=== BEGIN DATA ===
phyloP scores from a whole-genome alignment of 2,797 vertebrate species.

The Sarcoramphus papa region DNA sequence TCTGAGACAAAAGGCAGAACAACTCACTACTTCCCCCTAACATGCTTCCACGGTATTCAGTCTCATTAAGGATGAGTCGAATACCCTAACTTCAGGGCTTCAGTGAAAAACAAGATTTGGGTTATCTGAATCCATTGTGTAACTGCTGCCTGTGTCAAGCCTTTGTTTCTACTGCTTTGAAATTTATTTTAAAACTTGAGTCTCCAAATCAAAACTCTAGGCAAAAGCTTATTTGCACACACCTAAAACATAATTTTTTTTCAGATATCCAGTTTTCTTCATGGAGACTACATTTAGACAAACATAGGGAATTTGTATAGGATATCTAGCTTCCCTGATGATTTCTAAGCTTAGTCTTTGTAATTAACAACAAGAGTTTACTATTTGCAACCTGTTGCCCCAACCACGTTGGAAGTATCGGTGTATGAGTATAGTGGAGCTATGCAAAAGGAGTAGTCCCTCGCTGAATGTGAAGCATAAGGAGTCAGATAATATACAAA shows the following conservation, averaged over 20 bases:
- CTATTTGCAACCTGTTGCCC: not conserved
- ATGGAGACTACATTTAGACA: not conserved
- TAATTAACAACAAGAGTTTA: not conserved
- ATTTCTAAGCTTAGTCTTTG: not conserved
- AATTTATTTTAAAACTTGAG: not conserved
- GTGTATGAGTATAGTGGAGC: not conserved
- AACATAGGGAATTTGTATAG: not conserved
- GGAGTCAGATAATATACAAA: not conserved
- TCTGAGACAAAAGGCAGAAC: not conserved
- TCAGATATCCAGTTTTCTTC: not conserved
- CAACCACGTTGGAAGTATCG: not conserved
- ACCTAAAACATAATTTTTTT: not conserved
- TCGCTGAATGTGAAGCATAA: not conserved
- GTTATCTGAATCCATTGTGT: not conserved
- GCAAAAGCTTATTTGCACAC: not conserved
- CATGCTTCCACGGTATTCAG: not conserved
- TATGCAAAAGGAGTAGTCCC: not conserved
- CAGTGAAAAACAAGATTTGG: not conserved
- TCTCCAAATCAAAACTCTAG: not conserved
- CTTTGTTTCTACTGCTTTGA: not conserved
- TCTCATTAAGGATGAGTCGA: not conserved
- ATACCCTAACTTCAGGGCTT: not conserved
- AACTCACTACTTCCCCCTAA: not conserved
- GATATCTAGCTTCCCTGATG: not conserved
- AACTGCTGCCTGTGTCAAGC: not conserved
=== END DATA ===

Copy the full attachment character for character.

phyloP scores from a whole-genome alignment of 2,797 vertebrate species.

The Sarcoramphus papa region DNA sequence TCTGAGACAAAAGGCAGAACAACTCACTACTTCCCCCTAACATGCTTCCACGGTATTCAGTCTCATTAAGGATGAGTCGAATACCCTAACTTCAGGGCTTCAGTGAAAAACAAGATTTGGGTTATCTGAATCCATTGTGTAACTGCTGCCTGTGTCAAGCCTTTGTTTCTACTGCTTTGAAATTTATTTTAAAACTTGAGTCTCCAAATCAAAACTCTAGGCAAAAGCTTATTTGCACACACCTAAAACATAATTTTTTTTCAGATATCCAGTTTTCTTCATGGAGACTACATTTAGACAAACATAGGGAATTTGTATAGGATATCTAGCTTCCCTGATGATTTCTAAGCTTAGTCTTTGTAATTAACAACAAGAGTTTACTATTTGCAACCTGTTGCCCCAACCACGTTGGAAGTATCGGTGTATGAGTATAGTGGAGCTATGCAAAAGGAGTAGTCCCTCGCTGAATGTGAAGCATAAGGAGTCAGATAATATACAAA shows the following conservation, averaged over 20 bases:
- CTATTTGCAACCTGTTGCCC: not conserved
- ATGGAGACTACATTTAGACA: not conserved
- TAATTAACAACAAGAGTTTA: not conserved
- ATTTCTAAGCTTAGTCTTTG: not conserved
- AATTTATTTTAAAACTTGAG: not conserved
- GTGTATGAGTATAGTGGAGC: not conserved
- AACATAGGGAATTTGTATAG: not conserved
- GGAGTCAGATAATATACAAA: not conserved
- TCTGAGACAAAAGGCAGAAC: not conserved
- TCAGATATCCAGTTTTCTTC: not conserved
- CAACCACGTTGGAAGTATCG: not conserved
- ACCTAAAACATAATTTTTTT: not conserved
- TCGCTGAATGTGAAGCATAA: not conserved
- GTTATCTGAATCCATTGTGT: not conserved
- GCAAAAGCTTATTTGCACAC: not conserved
- CATGCTTCCACGGTATTCAG: not conserved
- TATGCAAAAGGAGTAGTCCC: not conserved
- CAGTGAAAAACAAGATTTGG: not conserved
- TCTCCAAATCAAAACTCTAG: not conserved
- CTTTGTTTCTACTGCTTTGA: not conserved
- TCTCATTAAGGATGAGTCGA: not conserved
- ATACCCTAACTTCAGGGCTT: not conserved
- AACTCACTACTTCCCCCTAA: not conserved
- GATATCTAGCTTCCCTGATG: not conserved
- AACTGCTGCCTGTGTCAAGC: not conserved